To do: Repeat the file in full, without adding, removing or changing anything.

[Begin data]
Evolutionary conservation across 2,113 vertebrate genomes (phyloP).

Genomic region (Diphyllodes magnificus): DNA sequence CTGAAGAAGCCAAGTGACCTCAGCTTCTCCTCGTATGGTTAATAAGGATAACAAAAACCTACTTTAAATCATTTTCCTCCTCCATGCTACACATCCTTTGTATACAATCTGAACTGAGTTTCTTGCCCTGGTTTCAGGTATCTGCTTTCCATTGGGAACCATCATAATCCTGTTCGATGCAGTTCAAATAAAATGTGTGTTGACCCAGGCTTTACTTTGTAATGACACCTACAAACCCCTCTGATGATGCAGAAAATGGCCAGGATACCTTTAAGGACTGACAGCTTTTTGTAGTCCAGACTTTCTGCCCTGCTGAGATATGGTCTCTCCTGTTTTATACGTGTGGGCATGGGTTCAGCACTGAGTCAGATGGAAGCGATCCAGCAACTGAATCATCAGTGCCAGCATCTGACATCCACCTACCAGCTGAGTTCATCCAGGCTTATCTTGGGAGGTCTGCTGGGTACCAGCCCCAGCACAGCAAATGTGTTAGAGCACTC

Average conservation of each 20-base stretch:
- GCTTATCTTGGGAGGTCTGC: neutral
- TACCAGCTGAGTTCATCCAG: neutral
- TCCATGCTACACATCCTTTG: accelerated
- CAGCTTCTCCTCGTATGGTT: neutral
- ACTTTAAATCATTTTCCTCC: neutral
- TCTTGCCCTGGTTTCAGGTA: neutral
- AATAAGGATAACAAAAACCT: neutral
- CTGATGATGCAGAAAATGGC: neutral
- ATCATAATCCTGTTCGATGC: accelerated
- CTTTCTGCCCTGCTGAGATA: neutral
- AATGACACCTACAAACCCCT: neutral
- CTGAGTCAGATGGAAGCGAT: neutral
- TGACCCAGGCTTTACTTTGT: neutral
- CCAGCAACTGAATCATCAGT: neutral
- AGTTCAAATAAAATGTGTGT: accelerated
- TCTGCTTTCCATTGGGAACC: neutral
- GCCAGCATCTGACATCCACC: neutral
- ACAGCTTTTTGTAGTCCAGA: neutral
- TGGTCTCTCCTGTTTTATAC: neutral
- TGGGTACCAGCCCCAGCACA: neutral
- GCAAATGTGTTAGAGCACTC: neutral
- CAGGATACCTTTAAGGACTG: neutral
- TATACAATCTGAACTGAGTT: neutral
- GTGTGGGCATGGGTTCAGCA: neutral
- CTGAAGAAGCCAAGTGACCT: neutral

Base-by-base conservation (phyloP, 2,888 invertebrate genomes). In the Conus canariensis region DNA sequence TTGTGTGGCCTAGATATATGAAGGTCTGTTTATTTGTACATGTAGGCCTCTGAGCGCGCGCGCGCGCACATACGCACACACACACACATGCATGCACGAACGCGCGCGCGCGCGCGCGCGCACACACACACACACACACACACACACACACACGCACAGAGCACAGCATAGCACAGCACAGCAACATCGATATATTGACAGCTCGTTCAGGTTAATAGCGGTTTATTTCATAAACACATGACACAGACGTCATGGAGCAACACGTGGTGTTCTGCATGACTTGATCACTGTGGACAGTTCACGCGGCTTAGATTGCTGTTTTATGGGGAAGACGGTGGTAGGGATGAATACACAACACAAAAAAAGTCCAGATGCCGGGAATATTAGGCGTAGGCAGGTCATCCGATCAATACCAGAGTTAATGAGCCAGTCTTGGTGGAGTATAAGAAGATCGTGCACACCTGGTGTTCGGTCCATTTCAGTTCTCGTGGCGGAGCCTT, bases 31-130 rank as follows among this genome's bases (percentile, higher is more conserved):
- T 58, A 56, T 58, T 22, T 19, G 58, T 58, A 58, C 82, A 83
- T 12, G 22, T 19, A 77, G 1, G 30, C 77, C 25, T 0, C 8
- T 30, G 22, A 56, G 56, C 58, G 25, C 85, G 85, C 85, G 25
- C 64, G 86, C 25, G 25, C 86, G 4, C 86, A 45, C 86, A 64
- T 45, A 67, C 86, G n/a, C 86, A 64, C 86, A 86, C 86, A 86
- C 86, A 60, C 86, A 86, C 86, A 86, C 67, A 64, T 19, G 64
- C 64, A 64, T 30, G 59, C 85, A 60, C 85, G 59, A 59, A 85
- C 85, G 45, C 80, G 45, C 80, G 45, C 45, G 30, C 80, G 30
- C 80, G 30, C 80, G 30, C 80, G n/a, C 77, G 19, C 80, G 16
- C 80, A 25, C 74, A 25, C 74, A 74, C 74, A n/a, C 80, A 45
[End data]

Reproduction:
Evolutionary conservation across 2,113 vertebrate genomes (phyloP).

Genomic region (Diphyllodes magnificus): DNA sequence CTGAAGAAGCCAAGTGACCTCAGCTTCTCCTCGTATGGTTAATAAGGATAACAAAAACCTACTTTAAATCATTTTCCTCCTCCATGCTACACATCCTTTGTATACAATCTGAACTGAGTTTCTTGCCCTGGTTTCAGGTATCTGCTTTCCATTGGGAACCATCATAATCCTGTTCGATGCAGTTCAAATAAAATGTGTGTTGACCCAGGCTTTACTTTGTAATGACACCTACAAACCCCTCTGATGATGCAGAAAATGGCCAGGATACCTTTAAGGACTGACAGCTTTTTGTAGTCCAGACTTTCTGCCCTGCTGAGATATGGTCTCTCCTGTTTTATACGTGTGGGCATGGGTTCAGCACTGAGTCAGATGGAAGCGATCCAGCAACTGAATCATCAGTGCCAGCATCTGACATCCACCTACCAGCTGAGTTCATCCAGGCTTATCTTGGGAGGTCTGCTGGGTACCAGCCCCAGCACAGCAAATGTGTTAGAGCACTC

Average conservation of each 20-base stretch:
- GCTTATCTTGGGAGGTCTGC: neutral
- TACCAGCTGAGTTCATCCAG: neutral
- TCCATGCTACACATCCTTTG: accelerated
- CAGCTTCTCCTCGTATGGTT: neutral
- ACTTTAAATCATTTTCCTCC: neutral
- TCTTGCCCTGGTTTCAGGTA: neutral
- AATAAGGATAACAAAAACCT: neutral
- CTGATGATGCAGAAAATGGC: neutral
- ATCATAATCCTGTTCGATGC: accelerated
- CTTTCTGCCCTGCTGAGATA: neutral
- AATGACACCTACAAACCCCT: neutral
- CTGAGTCAGATGGAAGCGAT: neutral
- TGACCCAGGCTTTACTTTGT: neutral
- CCAGCAACTGAATCATCAGT: neutral
- AGTTCAAATAAAATGTGTGT: accelerated
- TCTGCTTTCCATTGGGAACC: neutral
- GCCAGCATCTGACATCCACC: neutral
- ACAGCTTTTTGTAGTCCAGA: neutral
- TGGTCTCTCCTGTTTTATAC: neutral
- TGGGTACCAGCCCCAGCACA: neutral
- GCAAATGTGTTAGAGCACTC: neutral
- CAGGATACCTTTAAGGACTG: neutral
- TATACAATCTGAACTGAGTT: neutral
- GTGTGGGCATGGGTTCAGCA: neutral
- CTGAAGAAGCCAAGTGACCT: neutral

Base-by-base conservation (phyloP, 2,888 invertebrate genomes). In the Conus canariensis region DNA sequence TTGTGTGGCCTAGATATATGAAGGTCTGTTTATTTGTACATGTAGGCCTCTGAGCGCGCGCGCGCGCACATACGCACACACACACACATGCATGCACGAACGCGCGCGCGCGCGCGCGCGCACACACACACACACACACACACACACACACACGCACAGAGCACAGCATAGCACAGCACAGCAACATCGATATATTGACAGCTCGTTCAGGTTAATAGCGGTTTATTTCATAAACACATGACACAGACGTCATGGAGCAACACGTGGTGTTCTGCATGACTTGATCACTGTGGACAGTTCACGCGGCTTAGATTGCTGTTTTATGGGGAAGACGGTGGTAGGGATGAATACACAACACAAAAAAAGTCCAGATGCCGGGAATATTAGGCGTAGGCAGGTCATCCGATCAATACCAGAGTTAATGAGCCAGTCTTGGTGGAGTATAAGAAGATCGTGCACACCTGGTGTTCGGTCCATTTCAGTTCTCGTGGCGGAGCCTT, bases 31-130 rank as follows among this genome's bases (percentile, higher is more conserved):
- T 58, A 56, T 58, T 22, T 19, G 58, T 58, A 58, C 82, A 83
- T 12, G 22, T 19, A 77, G 1, G 30, C 77, C 25, T 0, C 8
- T 30, G 22, A 56, G 56, C 58, G 25, C 85, G 85, C 85, G 25
- C 64, G 86, C 25, G 25, C 86, G 4, C 86, A 45, C 86, A 64
- T 45, A 67, C 86, G n/a, C 86, A 64, C 86, A 86, C 86, A 86
- C 86, A 60, C 86, A 86, C 86, A 86, C 67, A 64, T 19, G 64
- C 64, A 64, T 30, G 59, C 85, A 60, C 85, G 59, A 59, A 85
- C 85, G 45, C 80, G 45, C 80, G 45, C 45, G 30, C 80, G 30
- C 80, G 30, C 80, G 30, C 80, G n/a, C 77, G 19, C 80, G 16
- C 80, A 25, C 74, A 25, C 74, A 74, C 74, A n/a, C 80, A 45